The Secret To Long-Distance Friendships Could Be Online Gaming

Tag in the front yard, football in a field, hide-and-go seek in the neighbourhood and, yes, sometimes video games online.

Children today have more ways then ever to bond and play with friends, and while outdoor real world play is essential, don't knock the benefits of supervised gaming online either.

While we keep a watchful eye on the games our 9-year-old son plays and limit how long he can play them, we've discovered that gaming online can allow him to do things he normally couldn't do outside or free of a console: Play with friends in other states.

Most Saturdays finds our son spending an hour or so on his Xbox 360 chatting away about the latest music, school, his favourite books, everything but video games, with a friend he made in Texas during a visit years ago. (We're careful to only allow him to chat with friends we know and have authorised on his account.)

It may not be able to replace in-person play, but it allows him to maintain a sense of connection and immediacy that no amount of letters, emails, even phone calls could replicate. Through video games Tristan and his friend can hang out in these virtual settings and craft their own ways to play.

Their favourite hangout seems to be the player-created sandboxes of Halo: Reach. In this game, this place designed to allow gamers to hunt and virtually shoot one another, they spend all of their time instead in the game's Forge, a place that allows players to make their own maps.

Instead of working on these playfields for Halo's online matches, though, the duo create virtual clubhouses, digital dioramas, and then tell complex stories about those forts. They use these spaces as backdrops for tales about warriors, cops and robbers, even the doldrums of work-a-day life. This is video gaming as I know it, as imagination engine, not creativity killer.

While the console currently augments his play time, allowing him to virtually hang out with a pal in another state, we're sure it will play a bigger role later this year when we move half-way across the country. I hope it will ease the transition of a childhood move that pulls a 9-year-old away from the friends he's had his entire life.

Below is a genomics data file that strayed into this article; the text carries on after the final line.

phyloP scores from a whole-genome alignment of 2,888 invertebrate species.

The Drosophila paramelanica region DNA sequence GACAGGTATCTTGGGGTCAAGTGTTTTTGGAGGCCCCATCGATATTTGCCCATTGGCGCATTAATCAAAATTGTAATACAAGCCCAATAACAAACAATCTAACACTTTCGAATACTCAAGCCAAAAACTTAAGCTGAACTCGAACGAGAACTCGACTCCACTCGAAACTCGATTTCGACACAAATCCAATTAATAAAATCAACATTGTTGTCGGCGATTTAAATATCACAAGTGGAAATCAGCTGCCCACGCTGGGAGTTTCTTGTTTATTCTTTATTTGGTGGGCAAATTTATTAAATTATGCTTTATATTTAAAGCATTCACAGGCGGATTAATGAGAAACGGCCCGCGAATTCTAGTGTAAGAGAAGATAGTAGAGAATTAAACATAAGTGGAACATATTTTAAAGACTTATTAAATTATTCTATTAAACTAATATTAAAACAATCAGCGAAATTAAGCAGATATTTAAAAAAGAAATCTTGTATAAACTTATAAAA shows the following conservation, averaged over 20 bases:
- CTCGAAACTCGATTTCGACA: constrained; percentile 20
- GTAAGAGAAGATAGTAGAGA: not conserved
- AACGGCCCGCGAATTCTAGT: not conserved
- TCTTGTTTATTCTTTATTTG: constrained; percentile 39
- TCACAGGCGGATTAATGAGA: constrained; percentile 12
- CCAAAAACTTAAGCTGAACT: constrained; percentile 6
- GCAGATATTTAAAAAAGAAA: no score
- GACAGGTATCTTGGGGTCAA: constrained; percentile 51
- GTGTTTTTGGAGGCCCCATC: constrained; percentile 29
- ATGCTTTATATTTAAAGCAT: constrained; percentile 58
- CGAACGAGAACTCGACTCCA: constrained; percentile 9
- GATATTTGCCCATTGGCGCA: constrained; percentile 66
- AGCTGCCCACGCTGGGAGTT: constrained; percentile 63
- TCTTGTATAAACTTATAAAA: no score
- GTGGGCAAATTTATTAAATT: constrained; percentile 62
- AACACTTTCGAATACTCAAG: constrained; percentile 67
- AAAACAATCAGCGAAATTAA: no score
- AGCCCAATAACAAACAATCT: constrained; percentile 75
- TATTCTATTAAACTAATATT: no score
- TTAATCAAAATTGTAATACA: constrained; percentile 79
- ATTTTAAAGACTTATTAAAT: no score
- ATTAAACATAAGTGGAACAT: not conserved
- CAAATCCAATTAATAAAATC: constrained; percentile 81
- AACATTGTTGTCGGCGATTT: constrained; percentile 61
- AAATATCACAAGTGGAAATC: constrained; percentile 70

Growing up on military bases in Thailand and Korea, moving around the country every few years, I know the importance of staying in touch with those friends. As a child of the 70s, I used to write letters, or even record audio tapes and send them to my friends. But the natural delay in response, the awkwardness of one-way communication spread over weeks or months, led to a childhood devoid of long-term friends.

Craig Davison, senior director of Xbox Live, wasn't surprised to learn that a 9-year-old uses the Xbox 360's online service to stay in touch with distant friends.

"Xbox Live members of every age are highly engaged and very active on the service," Davison said. "It's cool to see this level of social interaction extending beyond gaming to entertainment.

"Our history in gaming has helped us build the best platform in the world for socializing while you enjoy entertainment, regardless if that entertainment is gaming or watching a video."

And this isn't just found on the Xbox 360. The Playstation 3 has Home, a sort of virtual world built to let people wander around in avatar form, play quick games, watch videos together, chat and just hang out. Plenty of PC games support in-game chatting as do some Wii titles.